Senate Republican Whip Jon Kyl (Ariz.) said he expected that all but a few Republicans would support the Sen. Ben Nelson's (D-Neb) amendment, which would restrict access to abortions for women who receive federal subsidies.
But the amendment is likely to be subject to the Senate's 60-vote threshold, and Kyl does not expect 20 votes on the other side to back the controversial change.
"Most Republicans will but I don't think that will be enough to carry it through, it's a 60-vote margin," Kyl told The Hill Thursday afternoon.
Republicans control only 40 seats, which means Nelson would have to pick up the support of at least 19 Democrats (or 18 plus one of two independents), an unlikely scenario given strong opposition from the Democratic base.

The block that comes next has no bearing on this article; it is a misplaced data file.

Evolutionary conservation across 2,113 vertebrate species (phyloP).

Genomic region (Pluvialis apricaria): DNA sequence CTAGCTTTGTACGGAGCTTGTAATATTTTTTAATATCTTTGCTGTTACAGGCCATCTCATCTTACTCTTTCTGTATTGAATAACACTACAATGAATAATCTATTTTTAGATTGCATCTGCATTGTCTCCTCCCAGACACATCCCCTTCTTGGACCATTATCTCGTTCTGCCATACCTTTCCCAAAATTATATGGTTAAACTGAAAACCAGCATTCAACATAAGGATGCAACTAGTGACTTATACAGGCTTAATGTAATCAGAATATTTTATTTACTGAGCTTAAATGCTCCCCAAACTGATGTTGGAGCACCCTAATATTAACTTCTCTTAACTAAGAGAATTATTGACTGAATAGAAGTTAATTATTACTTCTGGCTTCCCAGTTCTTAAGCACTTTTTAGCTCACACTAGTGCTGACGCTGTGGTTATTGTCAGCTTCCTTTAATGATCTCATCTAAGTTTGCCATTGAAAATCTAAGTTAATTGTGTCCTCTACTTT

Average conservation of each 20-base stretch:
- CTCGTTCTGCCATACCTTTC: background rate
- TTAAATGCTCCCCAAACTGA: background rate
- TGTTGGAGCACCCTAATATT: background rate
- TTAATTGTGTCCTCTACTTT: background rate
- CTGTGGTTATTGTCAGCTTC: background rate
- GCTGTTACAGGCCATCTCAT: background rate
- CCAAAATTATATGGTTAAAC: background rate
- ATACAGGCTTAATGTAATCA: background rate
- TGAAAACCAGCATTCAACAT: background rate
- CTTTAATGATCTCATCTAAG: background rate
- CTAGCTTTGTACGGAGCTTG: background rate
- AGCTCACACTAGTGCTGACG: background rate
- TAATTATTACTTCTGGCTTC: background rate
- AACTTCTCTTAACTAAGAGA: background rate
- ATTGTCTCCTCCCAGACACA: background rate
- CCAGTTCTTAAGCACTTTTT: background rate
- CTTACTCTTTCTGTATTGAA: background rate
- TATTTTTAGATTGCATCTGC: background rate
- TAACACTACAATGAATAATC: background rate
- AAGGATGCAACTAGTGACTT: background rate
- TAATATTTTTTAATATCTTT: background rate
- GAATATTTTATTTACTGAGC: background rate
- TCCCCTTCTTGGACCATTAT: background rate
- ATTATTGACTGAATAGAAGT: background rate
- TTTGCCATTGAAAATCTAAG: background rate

The Republicans are shaking the filibuster stick, but in the immortal words of the Rock and Wyclef Jean: it doesn't matter!
Now, this doesn't mean that advocates for choice can rest on their laurels. Far from it. The new battle being waged is over Sen. Barbara Mikulski's amendment that ensures preventive care and screening:
The Mikulski "women's health amendment" to the Senate healthcare reform bill didn't include the word abortion. But opponents of abortion allege the amendment, which was passed today, leaves the door open for the Health Resources and Services Administration to include abortion as "preventive care" in its guidelines and therefore guarantee no-cost coverage for the procedure.
"Because today's bill as written has no exclusion for abortion in its language, there is no doubt that Sen. [Barbara] Mikulski's amendment opens the floodgates to massive public underwriting of abortion, a position Planned Parenthood has always favored," Family Research Council President Tony Perkins said in a statement. "Without the adoption of 'Stupak-Pitts' amendment language in the Senate version of the bill, it's now very clear that taxpayers will be forced to pay for abortions."
It's always something.